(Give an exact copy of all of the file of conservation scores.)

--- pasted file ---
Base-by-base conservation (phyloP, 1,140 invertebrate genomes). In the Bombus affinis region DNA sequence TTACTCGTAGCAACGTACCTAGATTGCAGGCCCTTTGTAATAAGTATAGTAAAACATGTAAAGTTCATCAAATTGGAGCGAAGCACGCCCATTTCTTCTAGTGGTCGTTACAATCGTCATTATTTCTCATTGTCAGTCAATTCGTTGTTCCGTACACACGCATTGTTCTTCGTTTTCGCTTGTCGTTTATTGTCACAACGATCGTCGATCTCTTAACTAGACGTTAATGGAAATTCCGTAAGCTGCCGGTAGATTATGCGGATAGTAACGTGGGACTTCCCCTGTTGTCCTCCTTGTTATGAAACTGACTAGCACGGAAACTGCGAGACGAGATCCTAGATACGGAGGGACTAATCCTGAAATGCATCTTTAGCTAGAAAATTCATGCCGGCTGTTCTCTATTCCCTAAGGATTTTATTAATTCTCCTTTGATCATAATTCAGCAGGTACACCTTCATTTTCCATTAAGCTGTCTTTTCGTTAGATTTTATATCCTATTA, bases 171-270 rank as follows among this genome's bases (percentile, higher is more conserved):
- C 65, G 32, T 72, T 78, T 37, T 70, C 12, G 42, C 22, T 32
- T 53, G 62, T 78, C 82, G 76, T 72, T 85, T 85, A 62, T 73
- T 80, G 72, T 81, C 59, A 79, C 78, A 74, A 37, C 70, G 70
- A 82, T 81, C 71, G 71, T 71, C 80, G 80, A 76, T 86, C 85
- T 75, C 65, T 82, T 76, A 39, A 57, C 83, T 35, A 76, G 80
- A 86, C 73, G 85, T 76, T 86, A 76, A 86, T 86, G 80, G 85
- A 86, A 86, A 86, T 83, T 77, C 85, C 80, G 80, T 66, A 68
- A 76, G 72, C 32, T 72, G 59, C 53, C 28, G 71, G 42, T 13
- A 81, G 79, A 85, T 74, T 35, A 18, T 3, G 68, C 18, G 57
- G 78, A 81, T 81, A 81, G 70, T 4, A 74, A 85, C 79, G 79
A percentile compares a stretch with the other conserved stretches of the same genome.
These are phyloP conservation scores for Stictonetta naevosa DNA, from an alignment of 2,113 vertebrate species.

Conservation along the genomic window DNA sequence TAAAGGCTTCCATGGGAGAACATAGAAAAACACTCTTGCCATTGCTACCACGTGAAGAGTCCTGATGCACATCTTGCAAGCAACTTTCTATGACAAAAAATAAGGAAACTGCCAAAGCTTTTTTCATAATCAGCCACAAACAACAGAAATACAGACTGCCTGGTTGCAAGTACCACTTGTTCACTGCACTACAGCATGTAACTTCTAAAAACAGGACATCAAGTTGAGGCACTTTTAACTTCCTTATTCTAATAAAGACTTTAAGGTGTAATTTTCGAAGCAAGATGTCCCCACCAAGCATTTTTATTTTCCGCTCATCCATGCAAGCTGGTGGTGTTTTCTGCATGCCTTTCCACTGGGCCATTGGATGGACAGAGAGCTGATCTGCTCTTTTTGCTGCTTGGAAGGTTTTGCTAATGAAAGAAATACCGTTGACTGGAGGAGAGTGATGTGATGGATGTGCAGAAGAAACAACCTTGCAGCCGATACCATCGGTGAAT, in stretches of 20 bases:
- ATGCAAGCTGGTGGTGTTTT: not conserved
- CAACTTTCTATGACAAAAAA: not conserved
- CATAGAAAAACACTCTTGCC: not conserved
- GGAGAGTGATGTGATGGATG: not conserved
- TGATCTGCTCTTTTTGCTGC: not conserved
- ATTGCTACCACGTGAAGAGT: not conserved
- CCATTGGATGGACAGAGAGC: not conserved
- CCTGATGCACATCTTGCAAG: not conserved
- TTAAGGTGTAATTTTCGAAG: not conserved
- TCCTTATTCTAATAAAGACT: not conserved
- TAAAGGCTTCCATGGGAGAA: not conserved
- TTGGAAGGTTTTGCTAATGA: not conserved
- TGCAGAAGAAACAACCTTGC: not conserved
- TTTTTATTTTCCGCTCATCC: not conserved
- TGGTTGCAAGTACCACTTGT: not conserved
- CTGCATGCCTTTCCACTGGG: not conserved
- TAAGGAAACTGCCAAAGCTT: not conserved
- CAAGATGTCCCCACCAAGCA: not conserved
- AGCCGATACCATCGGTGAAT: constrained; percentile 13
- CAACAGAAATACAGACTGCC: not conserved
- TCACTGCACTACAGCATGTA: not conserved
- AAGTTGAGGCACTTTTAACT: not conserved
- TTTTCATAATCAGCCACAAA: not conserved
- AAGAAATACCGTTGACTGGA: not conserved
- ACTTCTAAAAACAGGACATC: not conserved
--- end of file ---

Base-by-base conservation (phyloP, 1,140 invertebrate genomes). In the Bombus affinis region DNA sequence TTACTCGTAGCAACGTACCTAGATTGCAGGCCCTTTGTAATAAGTATAGTAAAACATGTAAAGTTCATCAAATTGGAGCGAAGCACGCCCATTTCTTCTAGTGGTCGTTACAATCGTCATTATTTCTCATTGTCAGTCAATTCGTTGTTCCGTACACACGCATTGTTCTTCGTTTTCGCTTGTCGTTTATTGTCACAACGATCGTCGATCTCTTAACTAGACGTTAATGGAAATTCCGTAAGCTGCCGGTAGATTATGCGGATAGTAACGTGGGACTTCCCCTGTTGTCCTCCTTGTTATGAAACTGACTAGCACGGAAACTGCGAGACGAGATCCTAGATACGGAGGGACTAATCCTGAAATGCATCTTTAGCTAGAAAATTCATGCCGGCTGTTCTCTATTCCCTAAGGATTTTATTAATTCTCCTTTGATCATAATTCAGCAGGTACACCTTCATTTTCCATTAAGCTGTCTTTTCGTTAGATTTTATATCCTATTA, bases 171-270 rank as follows among this genome's bases (percentile, higher is more conserved):
- C 65, G 32, T 72, T 78, T 37, T 70, C 12, G 42, C 22, T 32
- T 53, G 62, T 78, C 82, G 76, T 72, T 85, T 85, A 62, T 73
- T 80, G 72, T 81, C 59, A 79, C 78, A 74, A 37, C 70, G 70
- A 82, T 81, C 71, G 71, T 71, C 80, G 80, A 76, T 86, C 85
- T 75, C 65, T 82, T 76, A 39, A 57, C 83, T 35, A 76, G 80
- A 86, C 73, G 85, T 76, T 86, A 76, A 86, T 86, G 80, G 85
- A 86, A 86, A 86, T 83, T 77, C 85, C 80, G 80, T 66, A 68
- A 76, G 72, C 32, T 72, G 59, C 53, C 28, G 71, G 42, T 13
- A 81, G 79, A 85, T 74, T 35, A 18, T 3, G 68, C 18, G 57
- G 78, A 81, T 81, A 81, G 70, T 4, A 74, A 85, C 79, G 79
A percentile compares a stretch with the other conserved stretches of the same genome.
These are phyloP conservation scores for Stictonetta naevosa DNA, from an alignment of 2,113 vertebrate species.

Conservation along the genomic window DNA sequence TAAAGGCTTCCATGGGAGAACATAGAAAAACACTCTTGCCATTGCTACCACGTGAAGAGTCCTGATGCACATCTTGCAAGCAACTTTCTATGACAAAAAATAAGGAAACTGCCAAAGCTTTTTTCATAATCAGCCACAAACAACAGAAATACAGACTGCCTGGTTGCAAGTACCACTTGTTCACTGCACTACAGCATGTAACTTCTAAAAACAGGACATCAAGTTGAGGCACTTTTAACTTCCTTATTCTAATAAAGACTTTAAGGTGTAATTTTCGAAGCAAGATGTCCCCACCAAGCATTTTTATTTTCCGCTCATCCATGCAAGCTGGTGGTGTTTTCTGCATGCCTTTCCACTGGGCCATTGGATGGACAGAGAGCTGATCTGCTCTTTTTGCTGCTTGGAAGGTTTTGCTAATGAAAGAAATACCGTTGACTGGAGGAGAGTGATGTGATGGATGTGCAGAAGAAACAACCTTGCAGCCGATACCATCGGTGAAT, in stretches of 20 bases:
- ATGCAAGCTGGTGGTGTTTT: not conserved
- CAACTTTCTATGACAAAAAA: not conserved
- CATAGAAAAACACTCTTGCC: not conserved
- GGAGAGTGATGTGATGGATG: not conserved
- TGATCTGCTCTTTTTGCTGC: not conserved
- ATTGCTACCACGTGAAGAGT: not conserved
- CCATTGGATGGACAGAGAGC: not conserved
- CCTGATGCACATCTTGCAAG: not conserved
- TTAAGGTGTAATTTTCGAAG: not conserved
- TCCTTATTCTAATAAAGACT: not conserved
- TAAAGGCTTCCATGGGAGAA: not conserved
- TTGGAAGGTTTTGCTAATGA: not conserved
- TGCAGAAGAAACAACCTTGC: not conserved
- TTTTTATTTTCCGCTCATCC: not conserved
- TGGTTGCAAGTACCACTTGT: not conserved
- CTGCATGCCTTTCCACTGGG: not conserved
- TAAGGAAACTGCCAAAGCTT: not conserved
- CAAGATGTCCCCACCAAGCA: not conserved
- AGCCGATACCATCGGTGAAT: constrained; percentile 13
- CAACAGAAATACAGACTGCC: not conserved
- TCACTGCACTACAGCATGTA: not conserved
- AAGTTGAGGCACTTTTAACT: not conserved
- TTTTCATAATCAGCCACAAA: not conserved
- AAGAAATACCGTTGACTGGA: not conserved
- ACTTCTAAAAACAGGACATC: not conserved